Essentially, you’re engaging in two rounds of attacks, the first preparing the ground and the second taking control. Things are complicated by the aforementioned dirty tactics, which either win support without the necessity of that first round of the attack, or create scandals that can threaten the popularity of your opponent. Scandals can pile up, one on top of another, and are only active in the state where you spawn them.
I’m not entirely sure how they work,whether having more in play means the chances of a hit to popularity is higher or whether a greater number increases the damage caused if they do activate. Mostly the game is very clear about what the result of any action will be, but scandals are the exception. Or I’m just missing something obvious. They become dormant after a turn in play and it’s the process by which they activate after that point that I don’t understand.
Like a lot of the other mechanics, scandals are best deployed in sync with characters’ special abilities. Every staff member and the candidate itself can use all of the basic actions (unless you don’t have enough cash to pay them, in the case of staff) once a turn, but each has a unique ability. For reporters, that ability is to activate a scandal before it becomes dormant. So creating a scandal and then moving a reporter into play to detonate it is an obvious but pleasing tactic.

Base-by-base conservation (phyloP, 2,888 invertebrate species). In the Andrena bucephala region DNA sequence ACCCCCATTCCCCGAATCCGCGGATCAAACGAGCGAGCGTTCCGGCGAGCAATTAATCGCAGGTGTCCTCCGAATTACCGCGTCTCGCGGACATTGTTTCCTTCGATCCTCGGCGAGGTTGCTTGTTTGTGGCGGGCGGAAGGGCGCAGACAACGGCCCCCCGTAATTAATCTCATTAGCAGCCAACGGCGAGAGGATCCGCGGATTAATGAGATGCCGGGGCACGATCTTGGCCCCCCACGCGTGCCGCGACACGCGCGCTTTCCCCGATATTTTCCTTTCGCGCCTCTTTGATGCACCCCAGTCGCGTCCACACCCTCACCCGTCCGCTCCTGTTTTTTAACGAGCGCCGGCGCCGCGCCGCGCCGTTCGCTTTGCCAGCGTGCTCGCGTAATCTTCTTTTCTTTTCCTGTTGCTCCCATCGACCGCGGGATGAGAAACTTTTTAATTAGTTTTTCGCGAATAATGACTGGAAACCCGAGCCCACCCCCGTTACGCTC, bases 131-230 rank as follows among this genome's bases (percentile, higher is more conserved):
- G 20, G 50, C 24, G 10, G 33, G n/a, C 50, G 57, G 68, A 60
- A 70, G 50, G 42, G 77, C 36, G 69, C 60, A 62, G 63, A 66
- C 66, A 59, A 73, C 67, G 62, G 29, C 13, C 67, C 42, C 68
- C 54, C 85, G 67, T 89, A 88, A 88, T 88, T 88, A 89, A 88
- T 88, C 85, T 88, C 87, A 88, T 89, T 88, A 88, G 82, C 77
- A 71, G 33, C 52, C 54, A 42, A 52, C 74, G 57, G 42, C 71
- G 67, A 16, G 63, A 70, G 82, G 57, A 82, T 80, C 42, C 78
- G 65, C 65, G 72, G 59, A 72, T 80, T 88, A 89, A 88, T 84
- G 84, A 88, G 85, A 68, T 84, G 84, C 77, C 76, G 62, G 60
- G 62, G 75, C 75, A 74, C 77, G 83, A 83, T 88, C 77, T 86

There are plenty of other tricks to discover, such as the use of cute little bunny couriers, who can move two states in a turn, to fundraise far and wide. Go around cap in hand too often and a state’s funds run dry, so it pays (literally) to spread the net across at least a few friendly states. And the friendlier the state, the more cash you can squeeze out of it, especially if you have the support of the richest resident.
The three people of influence in each state provide the final wrinkle in the game. One provides cash boosts during fundraising, one reduces the logistics (think action points) cost of every action in that state, and the last boosts the performance of your campaigns. Importantly, if they support your opponent, they’ll have a negative effect, increasing costs and reducing funds gained. To earn their support, you’ve got to spend cash.
If Political Animals has taught me one thing it’s that it costs money to earn votes, and it also costs money to earn the money you need to earn the votes.
There are a few different maps to play on, some of which must be unlocked, and it all looks very nice –cute wallpaper in a house of horrors – but the use of animals isn’t much more than an aesthetic choices. I find it infinitely preferable to the bobbleheaded caricatures of real candidates that are used in some other election games but the animals don’t add anything of note. In general, once you start to see the rules beneath the colourful surface, Political Animals is a numbers game. You calculate your way to victory, particularly at higher difficulty levels, rather than creating a sense of party or purpose.
After a few campaigns, it’s left me a little cold. Topical it may be, but the lack of engagement with issues and their effects makes it hard for me to see the theme (both animal and political) as much more than a lick of paint on a fairly well-worked but narrow game of numbers. Perhaps that’s what electioneering actually is but if I had to cast my vote, I’d be sticking with the push-and-pull policies of Democracy rather than Political Animals’ detatched campaigns of territorial control. That widow I seduced and the celebrity I flirted with were, like my own elephant form, a sprinkling of flavour with no lasting effect and no meaning beyond pluses and minuses.